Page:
Amitabh Bachchan in the widely popular song Jumma chumma from Hum (1990). Image courtesy: hindustantimes.com
The business of song and dance has always been integral to the ethos of popular Hindi cinema.
Even after witnessing the entire parallel cinema movement of the 1970s and the independent experimental fare of the late 1990s like Hyderabad Blues (1998) and the early 2000s including Khosla Ka Ghosla (2006) and Bheja Fry (2007) to name a few, a "song-less" film continues to make news.
While one would have imagined that the so-called "new-age" filmmakers would do away with song and dance ritual, ironically enough they too seem to have taken to it.
Intriguingly enough it is a bunch of then young filmmakers from the 1980s, a decade often said to be the worst for Hindi cinema, who came achingly close to creating an environment that nearly did away with the "naach gaana".
On the face of it, there is nothing unique in the films of Mukul Anand, Vidhu Vinod Chopra, J P Dutta and Rahul Rawail that set them apart from the standard definition of Hindi films. They made some of their best films in a decade where most of the movies were escapist and run-of-the-mill.
Video piracy had reached its peak and it was almost impossible to get middle class families, especially women and children, to the cinema halls.
Most of the films were also not being able to do great business at the box office, and save a few such as Karma (1986) or Mr India (1987), and the odd Amitabh Bachchan feature, films were successful, but only in pockets.
The biggest impact that the decade of the 1980s had was on the music in films.
To get an idea of just how bad the state of film music was one needs to simply listen to any of Bappi Lahiri-Indeevar songs from this period - for instance, take one from Tohfa (1984).
It was in this kind of atmosphere that Rahul Rawail, Mukul Anand, J P Dutta and Vidhu Vinod Chopra arrived on the scene.
Voiced by Lata Mangeshkar and Shabbir Kumar, Zihal-e-miskin was composed by Laxmikant-Pyarelala for the film Ghulami (1985)
It was not like the films they made did not feature songs; in fact, Rawail’s Love Story (1981) featured a stellar score by RD Burman, JP Dutta’s debut Ghulami (1985) had the iconic Zihal-e-miskin makun ba-ranjish.
And had it not been for Vidhu Chopra’s Parinda (1989), RD Burman would have slipped into an early retirement, and later his 1942: A Love Story (1994) would go on to become Pancham da’s swansong and Mukul Anand’s Hum (1991) gave the nation a new anthem of sorts in Jumma chumma.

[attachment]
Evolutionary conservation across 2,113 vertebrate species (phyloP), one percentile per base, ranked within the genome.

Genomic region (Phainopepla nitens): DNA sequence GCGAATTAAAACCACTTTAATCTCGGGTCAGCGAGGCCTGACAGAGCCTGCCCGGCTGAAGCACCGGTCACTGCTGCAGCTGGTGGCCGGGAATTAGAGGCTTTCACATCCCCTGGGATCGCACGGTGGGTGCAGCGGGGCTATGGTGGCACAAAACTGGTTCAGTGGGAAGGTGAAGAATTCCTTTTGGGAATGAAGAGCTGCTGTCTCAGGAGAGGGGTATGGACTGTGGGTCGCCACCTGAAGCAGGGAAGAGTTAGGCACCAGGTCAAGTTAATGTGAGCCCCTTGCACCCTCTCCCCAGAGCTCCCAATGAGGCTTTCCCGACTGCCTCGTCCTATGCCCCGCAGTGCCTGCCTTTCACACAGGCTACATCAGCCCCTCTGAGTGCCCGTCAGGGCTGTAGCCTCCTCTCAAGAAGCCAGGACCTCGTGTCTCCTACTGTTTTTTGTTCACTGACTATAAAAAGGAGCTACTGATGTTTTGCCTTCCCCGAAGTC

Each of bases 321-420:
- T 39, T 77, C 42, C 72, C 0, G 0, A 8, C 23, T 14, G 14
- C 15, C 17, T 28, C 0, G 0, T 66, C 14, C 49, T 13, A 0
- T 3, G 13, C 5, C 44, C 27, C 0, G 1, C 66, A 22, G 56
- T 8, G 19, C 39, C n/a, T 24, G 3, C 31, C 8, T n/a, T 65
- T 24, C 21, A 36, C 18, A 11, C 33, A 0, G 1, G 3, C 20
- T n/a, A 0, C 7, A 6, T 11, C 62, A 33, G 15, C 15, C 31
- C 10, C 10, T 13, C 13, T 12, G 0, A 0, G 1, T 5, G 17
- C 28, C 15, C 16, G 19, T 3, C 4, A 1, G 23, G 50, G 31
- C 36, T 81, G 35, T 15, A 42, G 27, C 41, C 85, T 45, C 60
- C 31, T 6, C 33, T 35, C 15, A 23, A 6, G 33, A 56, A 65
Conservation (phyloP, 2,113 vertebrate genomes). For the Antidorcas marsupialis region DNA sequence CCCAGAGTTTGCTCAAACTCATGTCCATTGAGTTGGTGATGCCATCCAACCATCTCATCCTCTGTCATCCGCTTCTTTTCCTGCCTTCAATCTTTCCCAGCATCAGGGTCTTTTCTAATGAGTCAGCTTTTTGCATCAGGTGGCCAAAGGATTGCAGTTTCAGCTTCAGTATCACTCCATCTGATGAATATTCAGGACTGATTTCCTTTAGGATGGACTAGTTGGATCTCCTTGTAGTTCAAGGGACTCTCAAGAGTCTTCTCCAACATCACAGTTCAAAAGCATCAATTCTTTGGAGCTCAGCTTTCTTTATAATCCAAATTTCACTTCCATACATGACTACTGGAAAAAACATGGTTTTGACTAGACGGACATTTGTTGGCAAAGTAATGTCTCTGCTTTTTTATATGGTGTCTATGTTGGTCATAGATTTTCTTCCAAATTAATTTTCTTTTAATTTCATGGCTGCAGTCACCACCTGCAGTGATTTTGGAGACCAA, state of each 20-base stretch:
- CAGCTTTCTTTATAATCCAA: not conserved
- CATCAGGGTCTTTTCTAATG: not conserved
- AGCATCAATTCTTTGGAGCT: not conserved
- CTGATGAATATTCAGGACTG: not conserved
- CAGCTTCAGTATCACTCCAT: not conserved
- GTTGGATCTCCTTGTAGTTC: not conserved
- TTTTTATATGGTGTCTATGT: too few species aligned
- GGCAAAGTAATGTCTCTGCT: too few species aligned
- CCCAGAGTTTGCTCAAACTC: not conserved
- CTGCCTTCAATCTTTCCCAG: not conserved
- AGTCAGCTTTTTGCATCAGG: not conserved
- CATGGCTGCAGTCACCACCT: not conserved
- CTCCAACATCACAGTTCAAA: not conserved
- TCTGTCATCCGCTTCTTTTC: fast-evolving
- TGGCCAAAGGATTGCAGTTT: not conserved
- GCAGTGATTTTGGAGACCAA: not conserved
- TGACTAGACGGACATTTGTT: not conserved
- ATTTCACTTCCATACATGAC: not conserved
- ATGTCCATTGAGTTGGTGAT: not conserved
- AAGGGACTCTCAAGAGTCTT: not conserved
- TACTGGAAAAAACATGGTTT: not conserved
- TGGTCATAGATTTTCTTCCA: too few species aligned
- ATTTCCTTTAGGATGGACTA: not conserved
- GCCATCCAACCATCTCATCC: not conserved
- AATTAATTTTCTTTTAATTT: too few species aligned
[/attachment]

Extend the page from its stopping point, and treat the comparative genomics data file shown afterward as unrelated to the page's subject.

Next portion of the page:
But a deeper look at their best films reveals how the absence of songs would not have made any difference to the narrative.
Mirroring the nuances of classical Hindi cinema where a song is ideally supposed to take the story forward, songs in Rawail’s Arjun (1985), Anand’s Agneepath (1990), Dutta’s Ghulami, Hathyaar (1989) and Yateem (1988) and Chopra’s Parinda augment the narrative. In Arjun, Mamiya kairo mama is the only song you recall and it’s the only one that needed to be in the film.
Similarly, the presence of Alibaba in Agneepath and Parinda’s Tumse milke or Kitni hai pyari pyari dosti humari can be attributed to the same reason.
Music made a comeback in Hindi cinema with the arrival of Qayamat Se Qayamat Tak (1988) and Maine Pyar Kiya (1988), and later Aashiqui (1990) and 1942: A Love Story (1994) completed the circle.
Pyar hua chupke was a hit song sung by Kavita Krishnamurthy and composed by R D Burman for the film 1942: A Love Story
Perhaps it were the market constraints - the need to put songs even if it hampers the story (like in the case of Agneepath where the songs are, in fact, the film’s weakest link) - and the lack of multiplex culture that forced Rahul Rawail, Mukul Anand, JP Dutta, and Vidhu Vinod Chopra to carry on keeping one foot in the past while they attempted to reinvent the narrative.
Even filmmakers who were known for music of their films, like Subhash Ghai, also somewhere could not imagine a film without songs or even with just a couple of them. Imagine how different Khalnayak (1993) would have been without the songs.
In addition to the songs, they were forced to include comedy tracks that stuck out like a sore thumb.
This possible new commercial Hindi cinema had been brewing since the mid-1980s with Arjun and finally came into its own with Mukul Anand’s Agneepath, which in many ways was a culmination of this thinking.
Unfortunately, the failure of Agneepath and the arrival of Aamir Khan and Salman Khan, whose breakthrough films featured a new kind of sound, put an end to this experimentation. The presence of songs and the absence of a huge segment of the family audience that had abandoned going to the cinema halls diluted the impact of these filmmakers’ films.
Moreover, by the time video piracy and the influence of abysmal films that were made around the same was overcome by the new kind of narrative that was being attempted by Rawail, Anand, Chopra and Dutta, the audiences were taken in by the romantic-boy-next-door.
This article was originally published in Daily O on 30 September 2006. The images used in the feature are taken from the internet.
Gautam Chintamani is a film historian and the author of Rajneeti (Penguin-Random House, 2019), the first biography of Rajnath Singh. He is the author of the bestselling Dark Star: The Loneliness of Being Rajesh Khanna (HarperCollins,
2014), The Film That Revived Hindi Cinema (HarperCollins, 2016) and Pink- The Inside Story (HarperCollins, 2017).